Using Latches For Bus Expansion ?

Thread Starter

HalfMadDad

Joined Jun 10, 2016
43
Hi Everyone.
I mostly service circuit boards and there are gaps in my knowledge with design.
With most boards I work on, the designers used FPGA chips to increase the number of chips that can be controlled through tri-state logic. Sometimes I wonder if this was simply done to use FPGAs as they are hard to copy.
Would there be any harm in using latches to increase the number of control bus lines?
Thanks for reading-Patrick
 

Papabravo

Joined Feb 24, 2006
18,068
Hi Everyone.
I mostly service circuit boards and there are gaps in my knowledge with design.
With most boards I work on, the designers used FPGA chips to increase the number of chips that can be controlled through tri-state logic. Sometimes I wonder if this was simply done to use FPGAs as they are hard to copy.
Would there be any harm in using latches to increase the number of control bus lines?
Thanks for reading-Patrick
I don't see how the use of latches would do anything to increase the number of control bus lines.
 

ErnieM

Joined Apr 24, 2011
8,271
What are the " chips that can be controlled through tri-state logic "? What controls them, what inputs do the need, and what do they output?
 

Thread Starter

HalfMadDad

Joined Jun 10, 2016
43
What are the " chips that can be controlled through tri-state logic "? What controls them, what inputs do the need, and what do they output?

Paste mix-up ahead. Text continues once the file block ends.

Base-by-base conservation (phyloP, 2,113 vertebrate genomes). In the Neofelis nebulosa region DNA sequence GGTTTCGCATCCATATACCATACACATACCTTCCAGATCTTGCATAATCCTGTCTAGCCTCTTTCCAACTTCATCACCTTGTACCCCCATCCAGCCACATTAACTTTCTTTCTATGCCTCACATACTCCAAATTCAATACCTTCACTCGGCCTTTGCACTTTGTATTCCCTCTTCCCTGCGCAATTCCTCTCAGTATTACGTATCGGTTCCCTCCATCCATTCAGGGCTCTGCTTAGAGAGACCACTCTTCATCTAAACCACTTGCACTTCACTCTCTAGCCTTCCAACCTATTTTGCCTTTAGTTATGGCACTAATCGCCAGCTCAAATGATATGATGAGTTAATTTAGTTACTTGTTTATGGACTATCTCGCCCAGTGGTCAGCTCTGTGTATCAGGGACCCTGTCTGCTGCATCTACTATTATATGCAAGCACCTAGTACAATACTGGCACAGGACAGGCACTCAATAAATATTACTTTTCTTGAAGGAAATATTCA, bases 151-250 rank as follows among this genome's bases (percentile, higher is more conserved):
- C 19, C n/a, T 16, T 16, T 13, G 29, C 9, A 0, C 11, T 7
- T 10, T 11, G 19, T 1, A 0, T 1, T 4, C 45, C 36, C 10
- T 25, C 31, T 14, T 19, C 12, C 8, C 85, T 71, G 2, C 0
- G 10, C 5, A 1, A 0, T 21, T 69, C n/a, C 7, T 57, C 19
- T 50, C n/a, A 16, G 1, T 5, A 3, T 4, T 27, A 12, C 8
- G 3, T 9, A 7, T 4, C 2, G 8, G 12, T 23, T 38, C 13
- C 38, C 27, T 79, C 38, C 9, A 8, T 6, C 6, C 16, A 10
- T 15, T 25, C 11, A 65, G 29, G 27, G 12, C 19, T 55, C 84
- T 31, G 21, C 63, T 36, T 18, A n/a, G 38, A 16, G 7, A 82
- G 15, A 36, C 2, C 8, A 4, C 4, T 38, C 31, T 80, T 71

Thanks Ernie

Okay, here is an example. Let's say we have two eprom chips, each has a chip enable pin, 8 address pins and 8 data pins. We can set one of the chip enable pins to enable, send an address over the address bus and read the 8 data pins.

However our circuit does a lot more than this and if we say the two chip enable lines are part of the "control bus", we could quickly run out of CPU pins for it. This is where I typically see people using FPGAs to expand the control bus along with chips such as 3-8 line decoders for the address bus etc.

Perhaps I am mixed up about something, please set me straight. If some latch has 8 inputs and 8 outputs and it has it's own chip enable pin and the outputs maintain their state with chip enable disabled, then could we not use two or three of them, with shared inputs to gain more outputs? 3 chip enables + 8 data lines in for a gain of 3X8 lines out ?
 

Papabravo

Joined Feb 24, 2006
18,068
This is just abuse, it is perfectly fine to say nothing, you don't have to sink to this
Sorry you feel that way, but it was not abuse! You mistook my meaning. The intent was to say that a schematic diagram in place of a sentence, paragraph, page, or multiple pages of ANY words, not specifically the ones you chose, is preferable. This is an often repeated theme. Some people take heed and others continue along their chosen path.
 

Thread Starter

HalfMadDad

Joined Jun 10, 2016
43
Thanks ElectricSpidey !